Orthodox Mission – Hyde Park, Chicago

Short Exhortation

Dear Brothers and Sisters:

Let us think how to develop a rule of prayer for our families. Bishop Paul has rightly talked about the need for families to develop a sense of how they are a Church. This time has been given to us to try to develop prayer within the home. Everyone should sit down and come to an agreement to pray in some coordinated way—maybe not all at the same time, but at some times together. We need to shape what can become shapeless days if we are stuck at home. If we are not and we are on some front line position and have to return to the home, we should also develop prayers to ask God to cover us and protect us by his power and grace so that we can enter the home safely and with peace.

Traditionally the Church has named, from the first century onward hours of prayer: starting with three and ending up with seven that we now have. We may not be able to do all of them, but should punctuate our days with prayers. We must not let time seize us! By the name of the Lord Jesus Christ, the word by which the heavens and the earth were made, grasp time and sacrifice it in prayer! If you do this eternity enters in and floods us with light. In the midst of all the mess!  We see as the martyrs, the witnesses see, who sacrifice all their lives, the heavens opened and Christ the Son of Man coming on the right hand of Power. In some small way. Making the apocalypse less horror and more liturgy. Fewer monsters and more angels. In the midst of all, Christ sovereign over time, eternal.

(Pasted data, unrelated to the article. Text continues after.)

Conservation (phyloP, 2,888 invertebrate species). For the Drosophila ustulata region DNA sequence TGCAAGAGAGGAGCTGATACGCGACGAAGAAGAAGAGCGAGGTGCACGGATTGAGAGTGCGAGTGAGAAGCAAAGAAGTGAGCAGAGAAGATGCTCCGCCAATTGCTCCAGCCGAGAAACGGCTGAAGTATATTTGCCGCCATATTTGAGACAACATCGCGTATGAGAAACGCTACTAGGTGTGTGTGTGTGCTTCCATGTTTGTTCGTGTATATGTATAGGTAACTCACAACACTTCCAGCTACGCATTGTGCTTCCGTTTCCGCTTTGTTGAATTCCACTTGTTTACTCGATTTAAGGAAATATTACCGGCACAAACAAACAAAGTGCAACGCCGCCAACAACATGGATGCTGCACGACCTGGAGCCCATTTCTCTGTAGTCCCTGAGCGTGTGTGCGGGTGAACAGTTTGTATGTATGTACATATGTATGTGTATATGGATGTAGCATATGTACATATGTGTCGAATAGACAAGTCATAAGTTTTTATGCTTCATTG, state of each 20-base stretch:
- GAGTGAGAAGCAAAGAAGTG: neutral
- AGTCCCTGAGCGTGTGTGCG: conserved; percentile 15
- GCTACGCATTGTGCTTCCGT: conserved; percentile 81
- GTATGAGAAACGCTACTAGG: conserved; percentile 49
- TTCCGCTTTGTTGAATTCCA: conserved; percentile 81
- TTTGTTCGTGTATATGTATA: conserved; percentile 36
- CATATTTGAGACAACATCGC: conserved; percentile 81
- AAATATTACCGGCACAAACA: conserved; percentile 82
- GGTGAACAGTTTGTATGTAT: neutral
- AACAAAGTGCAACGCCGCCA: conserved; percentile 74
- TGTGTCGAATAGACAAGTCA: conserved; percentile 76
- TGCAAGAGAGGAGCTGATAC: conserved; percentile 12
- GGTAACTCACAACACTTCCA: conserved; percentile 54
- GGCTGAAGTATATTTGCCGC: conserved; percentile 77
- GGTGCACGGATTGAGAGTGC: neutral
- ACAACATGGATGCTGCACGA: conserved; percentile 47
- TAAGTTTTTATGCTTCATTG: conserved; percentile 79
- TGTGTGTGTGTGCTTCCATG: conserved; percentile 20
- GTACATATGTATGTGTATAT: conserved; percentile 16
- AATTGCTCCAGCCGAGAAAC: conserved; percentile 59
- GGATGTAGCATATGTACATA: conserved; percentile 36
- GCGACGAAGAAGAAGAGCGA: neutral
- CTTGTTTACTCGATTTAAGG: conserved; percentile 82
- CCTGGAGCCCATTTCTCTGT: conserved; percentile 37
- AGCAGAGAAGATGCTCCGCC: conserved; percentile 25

He has seen, and in fact we have seen, too, all disasters. The Liturgy includes the sovereign view of all time and history. It is not troubled by each monster. Name it! God sees its end. Meanwhile He is enthroned and angels sing. We can hear it. The liturgy is our access and constant practice. But even if the building should disappear and we should all be locked up, the Liturgy is still going on. We are just poking our heads into eternal Liturgy when we celebrate here. Even if we cannot celebrate now openly in a place together, if we pray and love God and seek his peace and his eternal life and the victory over death, we can see it. The present small trial is a warning. Seek God! He is blessing and his hand is powerful. If we are not seeking a blessing we can be crushed by the weight of the blessing that he must give to all—especially when we are in the midst of folly and arrogance. We need God’s blessing, powerfully. So we have to be ready through prayer.

We will all be tempted by some despondency, some frustration, laziness. We will ask ourselves “What is the point?” Let us remember what the point is: God’s life and love known in difficulties, through difficulties, in the Cross that brings us the Resurrection.

So don’t just wait for the services to recommence before you pray. Don’t throw off the fast. Fast and pray and ask God to be merciful and show us his goodness, his love and power.

Fr. Elijah